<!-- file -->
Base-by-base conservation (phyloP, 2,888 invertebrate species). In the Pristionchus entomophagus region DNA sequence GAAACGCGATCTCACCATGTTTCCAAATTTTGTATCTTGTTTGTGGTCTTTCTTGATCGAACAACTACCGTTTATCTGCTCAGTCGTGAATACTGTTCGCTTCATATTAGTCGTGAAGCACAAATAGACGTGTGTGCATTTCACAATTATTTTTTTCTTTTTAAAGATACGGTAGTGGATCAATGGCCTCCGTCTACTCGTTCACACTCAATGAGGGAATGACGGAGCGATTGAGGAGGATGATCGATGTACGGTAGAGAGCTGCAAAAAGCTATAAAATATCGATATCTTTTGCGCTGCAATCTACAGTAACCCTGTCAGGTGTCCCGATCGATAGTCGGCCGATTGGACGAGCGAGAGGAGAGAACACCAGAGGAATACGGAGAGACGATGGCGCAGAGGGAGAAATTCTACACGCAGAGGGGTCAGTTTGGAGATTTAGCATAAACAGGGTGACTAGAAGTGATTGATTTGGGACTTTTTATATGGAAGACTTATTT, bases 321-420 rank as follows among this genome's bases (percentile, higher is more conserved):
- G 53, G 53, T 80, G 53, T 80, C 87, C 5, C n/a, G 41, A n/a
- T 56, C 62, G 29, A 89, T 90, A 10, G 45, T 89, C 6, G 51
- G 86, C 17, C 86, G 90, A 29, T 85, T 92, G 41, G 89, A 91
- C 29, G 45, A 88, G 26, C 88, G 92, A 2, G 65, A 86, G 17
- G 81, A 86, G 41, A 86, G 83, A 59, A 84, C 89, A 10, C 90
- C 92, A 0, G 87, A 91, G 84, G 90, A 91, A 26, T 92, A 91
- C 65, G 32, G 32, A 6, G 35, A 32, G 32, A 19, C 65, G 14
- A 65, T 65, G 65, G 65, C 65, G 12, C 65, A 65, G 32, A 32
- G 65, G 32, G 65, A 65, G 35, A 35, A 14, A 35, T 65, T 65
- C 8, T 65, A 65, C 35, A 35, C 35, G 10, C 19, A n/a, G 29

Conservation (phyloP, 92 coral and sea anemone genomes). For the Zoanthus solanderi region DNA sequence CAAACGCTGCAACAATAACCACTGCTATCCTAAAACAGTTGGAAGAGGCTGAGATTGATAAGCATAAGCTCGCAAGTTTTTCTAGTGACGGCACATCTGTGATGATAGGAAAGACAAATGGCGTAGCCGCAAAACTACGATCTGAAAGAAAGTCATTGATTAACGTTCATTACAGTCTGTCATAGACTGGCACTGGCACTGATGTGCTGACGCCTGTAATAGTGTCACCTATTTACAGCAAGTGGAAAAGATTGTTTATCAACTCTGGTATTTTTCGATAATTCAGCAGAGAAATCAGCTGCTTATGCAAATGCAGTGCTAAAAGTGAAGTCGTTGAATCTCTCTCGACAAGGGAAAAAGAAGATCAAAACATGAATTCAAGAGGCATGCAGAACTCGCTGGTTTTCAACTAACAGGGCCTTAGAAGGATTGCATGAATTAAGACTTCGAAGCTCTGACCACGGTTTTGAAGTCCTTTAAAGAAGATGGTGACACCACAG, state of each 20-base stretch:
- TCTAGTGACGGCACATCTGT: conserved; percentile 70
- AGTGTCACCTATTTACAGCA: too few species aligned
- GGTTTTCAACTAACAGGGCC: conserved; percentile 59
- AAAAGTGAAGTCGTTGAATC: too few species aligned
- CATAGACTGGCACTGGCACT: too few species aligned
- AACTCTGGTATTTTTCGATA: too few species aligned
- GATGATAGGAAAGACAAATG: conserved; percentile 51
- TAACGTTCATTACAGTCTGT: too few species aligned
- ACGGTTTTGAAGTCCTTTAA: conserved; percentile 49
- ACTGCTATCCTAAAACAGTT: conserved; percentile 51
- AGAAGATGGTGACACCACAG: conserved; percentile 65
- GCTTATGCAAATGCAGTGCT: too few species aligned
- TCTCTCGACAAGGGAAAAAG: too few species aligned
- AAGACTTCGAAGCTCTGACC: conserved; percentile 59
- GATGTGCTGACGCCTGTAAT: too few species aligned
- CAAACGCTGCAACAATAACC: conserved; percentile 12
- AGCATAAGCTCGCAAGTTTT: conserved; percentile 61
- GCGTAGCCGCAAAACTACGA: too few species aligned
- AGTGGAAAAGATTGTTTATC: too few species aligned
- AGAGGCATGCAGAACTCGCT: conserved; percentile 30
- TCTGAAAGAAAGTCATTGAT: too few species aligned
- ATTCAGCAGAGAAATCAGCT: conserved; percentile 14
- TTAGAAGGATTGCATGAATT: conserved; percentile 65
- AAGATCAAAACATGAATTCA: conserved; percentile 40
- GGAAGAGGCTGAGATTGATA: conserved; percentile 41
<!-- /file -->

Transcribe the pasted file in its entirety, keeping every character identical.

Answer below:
Base-by-base conservation (phyloP, 2,888 invertebrate species). In the Pristionchus entomophagus region DNA sequence GAAACGCGATCTCACCATGTTTCCAAATTTTGTATCTTGTTTGTGGTCTTTCTTGATCGAACAACTACCGTTTATCTGCTCAGTCGTGAATACTGTTCGCTTCATATTAGTCGTGAAGCACAAATAGACGTGTGTGCATTTCACAATTATTTTTTTCTTTTTAAAGATACGGTAGTGGATCAATGGCCTCCGTCTACTCGTTCACACTCAATGAGGGAATGACGGAGCGATTGAGGAGGATGATCGATGTACGGTAGAGAGCTGCAAAAAGCTATAAAATATCGATATCTTTTGCGCTGCAATCTACAGTAACCCTGTCAGGTGTCCCGATCGATAGTCGGCCGATTGGACGAGCGAGAGGAGAGAACACCAGAGGAATACGGAGAGACGATGGCGCAGAGGGAGAAATTCTACACGCAGAGGGGTCAGTTTGGAGATTTAGCATAAACAGGGTGACTAGAAGTGATTGATTTGGGACTTTTTATATGGAAGACTTATTT, bases 321-420 rank as follows among this genome's bases (percentile, higher is more conserved):
- G 53, G 53, T 80, G 53, T 80, C 87, C 5, C n/a, G 41, A n/a
- T 56, C 62, G 29, A 89, T 90, A 10, G 45, T 89, C 6, G 51
- G 86, C 17, C 86, G 90, A 29, T 85, T 92, G 41, G 89, A 91
- C 29, G 45, A 88, G 26, C 88, G 92, A 2, G 65, A 86, G 17
- G 81, A 86, G 41, A 86, G 83, A 59, A 84, C 89, A 10, C 90
- C 92, A 0, G 87, A 91, G 84, G 90, A 91, A 26, T 92, A 91
- C 65, G 32, G 32, A 6, G 35, A 32, G 32, A 19, C 65, G 14
- A 65, T 65, G 65, G 65, C 65, G 12, C 65, A 65, G 32, A 32
- G 65, G 32, G 65, A 65, G 35, A 35, A 14, A 35, T 65, T 65
- C 8, T 65, A 65, C 35, A 35, C 35, G 10, C 19, A n/a, G 29

Conservation (phyloP, 92 coral and sea anemone genomes). For the Zoanthus solanderi region DNA sequence CAAACGCTGCAACAATAACCACTGCTATCCTAAAACAGTTGGAAGAGGCTGAGATTGATAAGCATAAGCTCGCAAGTTTTTCTAGTGACGGCACATCTGTGATGATAGGAAAGACAAATGGCGTAGCCGCAAAACTACGATCTGAAAGAAAGTCATTGATTAACGTTCATTACAGTCTGTCATAGACTGGCACTGGCACTGATGTGCTGACGCCTGTAATAGTGTCACCTATTTACAGCAAGTGGAAAAGATTGTTTATCAACTCTGGTATTTTTCGATAATTCAGCAGAGAAATCAGCTGCTTATGCAAATGCAGTGCTAAAAGTGAAGTCGTTGAATCTCTCTCGACAAGGGAAAAAGAAGATCAAAACATGAATTCAAGAGGCATGCAGAACTCGCTGGTTTTCAACTAACAGGGCCTTAGAAGGATTGCATGAATTAAGACTTCGAAGCTCTGACCACGGTTTTGAAGTCCTTTAAAGAAGATGGTGACACCACAG, state of each 20-base stretch:
- TCTAGTGACGGCACATCTGT: conserved; percentile 70
- AGTGTCACCTATTTACAGCA: too few species aligned
- GGTTTTCAACTAACAGGGCC: conserved; percentile 59
- AAAAGTGAAGTCGTTGAATC: too few species aligned
- CATAGACTGGCACTGGCACT: too few species aligned
- AACTCTGGTATTTTTCGATA: too few species aligned
- GATGATAGGAAAGACAAATG: conserved; percentile 51
- TAACGTTCATTACAGTCTGT: too few species aligned
- ACGGTTTTGAAGTCCTTTAA: conserved; percentile 49
- ACTGCTATCCTAAAACAGTT: conserved; percentile 51
- AGAAGATGGTGACACCACAG: conserved; percentile 65
- GCTTATGCAAATGCAGTGCT: too few species aligned
- TCTCTCGACAAGGGAAAAAG: too few species aligned
- AAGACTTCGAAGCTCTGACC: conserved; percentile 59
- GATGTGCTGACGCCTGTAAT: too few species aligned
- CAAACGCTGCAACAATAACC: conserved; percentile 12
- AGCATAAGCTCGCAAGTTTT: conserved; percentile 61
- GCGTAGCCGCAAAACTACGA: too few species aligned
- AGTGGAAAAGATTGTTTATC: too few species aligned
- AGAGGCATGCAGAACTCGCT: conserved; percentile 30
- TCTGAAAGAAAGTCATTGAT: too few species aligned
- ATTCAGCAGAGAAATCAGCT: conserved; percentile 14
- TTAGAAGGATTGCATGAATT: conserved; percentile 65
- AAGATCAAAACATGAATTCA: conserved; percentile 40
- GGAAGAGGCTGAGATTGATA: conserved; percentile 41